Analysts hail China economic package, warn growth still to slow
Analysts on Monday welcomed China's announcement of a major package of measures to stimulate domestic demand but warned that economic growth was still likely to slow next year, reported dpa.
"While these measures cover a wide range of areas, the clear focus is government-financed or mandated investment and construction," Hong Kong-based economist Tao Wang of UBS Investment Research said in a report to clients.
"Public housing and infrastructure are likely to receive the biggest push," Wang said.
"These public projects will help to boost overall investment sentiment and bring about more bank lending," he said.
The government said top leaders agreed on the new measures to "offset the adverse external economy by boosting domestic demand."
It promised to spend an estimated 4 trillion yuan (588 billion dollars) on infrastructure projects, reduce some taxes and loosen bank lending requirements.
But the UBS report said growth of China's estimated gross domestic product (GDP) was likely to slow to 7.5 per cent next year, down from 9 per cent in the third quarter of this year.
Morgan Stanley Research in Hong Kong said it had lowered its GDP growth forecast for China from 8.2 per cent to 7.5 per cent.
"The lower growth forecasts are mainly explained by smaller contribution of net exports - due to slower export expansion - to growth and weaker investment in the real estate sector," Morgan Stanley said in a report.
"Consumption growth is also revised down moderately," it said.
The report said growth was likely to decelerate over the next three quarters staging a "modest recovery" in the second half of 2009 "as external demand starts to improve and the effect of China's pro-growth policy kicks in."
It said the main risk was a "potential massive collapse in real estate investment across the country."
But it added that the government's package "if consistently implemented, should help translate the balance sheet strength of the economy into economic growth resilience, limiting the extreme downside risk to the economy."
Wang said an "aggressive fiscal stimulus" was "necessary to jump start the economy," arguing increasing bank lending was "critical to sustain corporate investment needs."
The Shanghai Daily newspaper said the government had changed last year's macro-control policy of "preventing overheating and curbing inflation" and instead adopted a "principle of maintaining growth and taming inflation."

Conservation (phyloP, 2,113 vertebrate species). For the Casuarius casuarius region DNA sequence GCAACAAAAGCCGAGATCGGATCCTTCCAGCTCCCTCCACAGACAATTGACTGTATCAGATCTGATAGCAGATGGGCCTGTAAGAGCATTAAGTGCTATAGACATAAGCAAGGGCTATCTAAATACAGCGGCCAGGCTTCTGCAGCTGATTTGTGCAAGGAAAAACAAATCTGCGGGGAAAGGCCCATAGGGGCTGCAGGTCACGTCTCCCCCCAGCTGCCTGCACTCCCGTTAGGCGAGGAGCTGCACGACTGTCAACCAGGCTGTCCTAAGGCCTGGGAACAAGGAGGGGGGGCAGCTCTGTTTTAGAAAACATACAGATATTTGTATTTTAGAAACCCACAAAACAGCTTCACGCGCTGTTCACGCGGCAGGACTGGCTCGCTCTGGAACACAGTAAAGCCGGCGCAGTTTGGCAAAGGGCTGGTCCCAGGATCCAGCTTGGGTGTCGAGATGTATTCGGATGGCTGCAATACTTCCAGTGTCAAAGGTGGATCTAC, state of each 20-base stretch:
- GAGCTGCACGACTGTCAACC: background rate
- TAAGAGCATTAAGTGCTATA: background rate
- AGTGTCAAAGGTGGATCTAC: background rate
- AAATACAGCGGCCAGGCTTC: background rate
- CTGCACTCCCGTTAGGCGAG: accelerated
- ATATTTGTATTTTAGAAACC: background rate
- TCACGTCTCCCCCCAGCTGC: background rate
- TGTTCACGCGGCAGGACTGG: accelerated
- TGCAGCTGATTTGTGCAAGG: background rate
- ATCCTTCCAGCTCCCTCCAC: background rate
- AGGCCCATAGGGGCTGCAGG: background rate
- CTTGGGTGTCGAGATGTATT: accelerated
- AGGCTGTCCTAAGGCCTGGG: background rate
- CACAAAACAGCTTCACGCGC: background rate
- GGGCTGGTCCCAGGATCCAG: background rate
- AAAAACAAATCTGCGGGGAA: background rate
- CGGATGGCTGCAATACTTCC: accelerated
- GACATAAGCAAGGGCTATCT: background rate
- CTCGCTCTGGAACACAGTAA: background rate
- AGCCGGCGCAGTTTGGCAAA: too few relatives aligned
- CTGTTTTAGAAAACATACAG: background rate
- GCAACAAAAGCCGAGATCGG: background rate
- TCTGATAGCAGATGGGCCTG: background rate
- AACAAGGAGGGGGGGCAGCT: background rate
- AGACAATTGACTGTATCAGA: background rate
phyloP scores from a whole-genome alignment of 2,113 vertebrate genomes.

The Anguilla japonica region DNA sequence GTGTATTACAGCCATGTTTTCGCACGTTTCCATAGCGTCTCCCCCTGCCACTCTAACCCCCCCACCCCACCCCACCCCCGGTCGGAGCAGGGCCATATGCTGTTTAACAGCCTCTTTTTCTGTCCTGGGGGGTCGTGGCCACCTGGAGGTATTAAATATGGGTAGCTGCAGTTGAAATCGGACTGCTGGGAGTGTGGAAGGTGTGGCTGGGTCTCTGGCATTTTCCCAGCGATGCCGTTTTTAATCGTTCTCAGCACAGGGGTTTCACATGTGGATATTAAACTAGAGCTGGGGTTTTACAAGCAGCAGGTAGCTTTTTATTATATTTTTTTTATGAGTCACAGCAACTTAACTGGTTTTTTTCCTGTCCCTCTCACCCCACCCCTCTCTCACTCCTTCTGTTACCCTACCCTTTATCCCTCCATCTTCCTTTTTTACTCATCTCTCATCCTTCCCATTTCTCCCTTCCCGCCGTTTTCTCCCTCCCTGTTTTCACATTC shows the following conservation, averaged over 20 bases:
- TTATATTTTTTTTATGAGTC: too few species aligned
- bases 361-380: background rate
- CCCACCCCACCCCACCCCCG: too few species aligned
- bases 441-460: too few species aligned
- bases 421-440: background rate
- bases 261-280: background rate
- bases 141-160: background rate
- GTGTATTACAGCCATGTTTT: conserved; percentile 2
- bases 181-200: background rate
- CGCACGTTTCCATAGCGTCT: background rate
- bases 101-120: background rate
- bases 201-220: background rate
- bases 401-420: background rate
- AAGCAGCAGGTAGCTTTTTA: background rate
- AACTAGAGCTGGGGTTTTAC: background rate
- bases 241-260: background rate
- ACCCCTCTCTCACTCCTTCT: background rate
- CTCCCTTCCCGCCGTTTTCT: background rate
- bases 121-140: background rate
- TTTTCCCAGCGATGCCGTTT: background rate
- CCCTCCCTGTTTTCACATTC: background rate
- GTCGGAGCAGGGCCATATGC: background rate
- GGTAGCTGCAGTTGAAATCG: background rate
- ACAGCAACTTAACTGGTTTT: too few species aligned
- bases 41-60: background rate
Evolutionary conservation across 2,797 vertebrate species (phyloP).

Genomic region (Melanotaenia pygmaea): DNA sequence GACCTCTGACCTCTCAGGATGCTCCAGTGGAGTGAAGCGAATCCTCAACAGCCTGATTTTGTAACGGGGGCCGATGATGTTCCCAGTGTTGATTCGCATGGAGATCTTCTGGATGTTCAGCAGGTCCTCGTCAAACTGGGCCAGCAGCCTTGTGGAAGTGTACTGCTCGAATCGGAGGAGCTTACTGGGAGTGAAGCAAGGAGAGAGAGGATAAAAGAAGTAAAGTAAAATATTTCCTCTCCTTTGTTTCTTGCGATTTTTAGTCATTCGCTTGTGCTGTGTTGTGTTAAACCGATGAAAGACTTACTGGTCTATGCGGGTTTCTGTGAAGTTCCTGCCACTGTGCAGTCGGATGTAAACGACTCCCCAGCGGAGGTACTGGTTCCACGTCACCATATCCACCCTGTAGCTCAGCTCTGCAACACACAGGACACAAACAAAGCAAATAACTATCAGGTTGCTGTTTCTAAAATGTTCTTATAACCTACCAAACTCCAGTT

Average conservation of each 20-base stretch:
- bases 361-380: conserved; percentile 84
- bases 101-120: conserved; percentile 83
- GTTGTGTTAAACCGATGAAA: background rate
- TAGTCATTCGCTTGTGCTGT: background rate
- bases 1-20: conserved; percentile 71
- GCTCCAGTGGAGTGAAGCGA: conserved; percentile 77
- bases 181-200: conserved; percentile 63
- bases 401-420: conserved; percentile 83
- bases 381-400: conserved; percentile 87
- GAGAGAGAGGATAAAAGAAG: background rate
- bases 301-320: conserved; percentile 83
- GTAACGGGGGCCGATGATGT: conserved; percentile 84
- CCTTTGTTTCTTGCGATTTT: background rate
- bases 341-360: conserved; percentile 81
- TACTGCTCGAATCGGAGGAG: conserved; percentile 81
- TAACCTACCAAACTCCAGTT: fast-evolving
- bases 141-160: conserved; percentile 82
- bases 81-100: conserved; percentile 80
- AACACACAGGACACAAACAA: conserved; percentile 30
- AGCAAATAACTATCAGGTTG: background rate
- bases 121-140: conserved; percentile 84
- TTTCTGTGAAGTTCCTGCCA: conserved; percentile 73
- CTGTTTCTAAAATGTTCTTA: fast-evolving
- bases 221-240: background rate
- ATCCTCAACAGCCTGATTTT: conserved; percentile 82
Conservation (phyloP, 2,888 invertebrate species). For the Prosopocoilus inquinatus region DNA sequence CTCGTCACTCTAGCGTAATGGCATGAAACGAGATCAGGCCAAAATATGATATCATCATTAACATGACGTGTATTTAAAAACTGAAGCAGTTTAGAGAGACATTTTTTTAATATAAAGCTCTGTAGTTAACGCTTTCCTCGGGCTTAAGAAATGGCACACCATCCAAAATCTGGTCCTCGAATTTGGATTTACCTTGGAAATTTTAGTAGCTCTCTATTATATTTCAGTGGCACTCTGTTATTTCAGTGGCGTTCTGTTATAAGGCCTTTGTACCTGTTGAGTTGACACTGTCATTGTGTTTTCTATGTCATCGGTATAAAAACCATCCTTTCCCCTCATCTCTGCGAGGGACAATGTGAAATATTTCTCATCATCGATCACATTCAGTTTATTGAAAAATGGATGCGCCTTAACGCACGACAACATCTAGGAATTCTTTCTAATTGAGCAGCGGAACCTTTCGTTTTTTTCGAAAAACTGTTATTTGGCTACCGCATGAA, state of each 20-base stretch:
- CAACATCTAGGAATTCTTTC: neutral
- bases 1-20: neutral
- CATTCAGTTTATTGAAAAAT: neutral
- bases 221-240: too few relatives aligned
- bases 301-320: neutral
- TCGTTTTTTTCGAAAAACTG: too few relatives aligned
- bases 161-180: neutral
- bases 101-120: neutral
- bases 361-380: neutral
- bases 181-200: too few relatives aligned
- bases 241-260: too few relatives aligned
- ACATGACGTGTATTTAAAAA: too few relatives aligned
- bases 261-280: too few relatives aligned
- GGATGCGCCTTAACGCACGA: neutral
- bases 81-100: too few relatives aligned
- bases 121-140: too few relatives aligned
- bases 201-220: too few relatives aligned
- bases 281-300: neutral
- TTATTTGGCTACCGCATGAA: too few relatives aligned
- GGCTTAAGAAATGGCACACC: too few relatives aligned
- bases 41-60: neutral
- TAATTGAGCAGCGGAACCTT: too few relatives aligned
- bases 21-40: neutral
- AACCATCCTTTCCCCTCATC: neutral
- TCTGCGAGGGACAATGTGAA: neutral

"China has to upgrade its economic growth structure," the newspaper quoted Zuo Xiaolei, chief economist at China Galaxy Securities, as saying.
"Exports cannot grow fast in the near future," Zuo said. "It is the right time for the government to boost domestic demand and stimulate consumption."
The package is designed to finance 10 major infrastructure programmes over the next two years, including transportation, rural projects, low-cost housing, environmental projects and post-disaster reconstruction.
Other measures include a reform of value-added taxes that would reduce the tax bills of companies by an estimated 120 billion yuan (17.6 billion dollars).
The government also decided to loosen lending rules for commercial banks to "channel more lending to priority projects, rural China, small and medium-sized enterprises, technical innovation, and mergers and acquisitions.
"With the deepening of the global financial crisis over the past two months, the government must take flexible and prudent macro- economic policies to deal with the complex and changing situation," it said in a statement.
It said China would adopt "active" fiscal and "moderately active" monetary policies in aiming for "steady and relatively fast" economic growth.
State media had speculated last week that the Transport Ministry was working on a plan to invest 5 trillion yuan (730 billion dollars) over the next three to five years, following the government's allocation last month of 2 trillion yuan (290 billion dollars) for the construction of roads, waterways and harbours.
The government is also keen to boost employment after falling exports caused tens of thousands of job losses this year in southern and eastern manufacturing bases.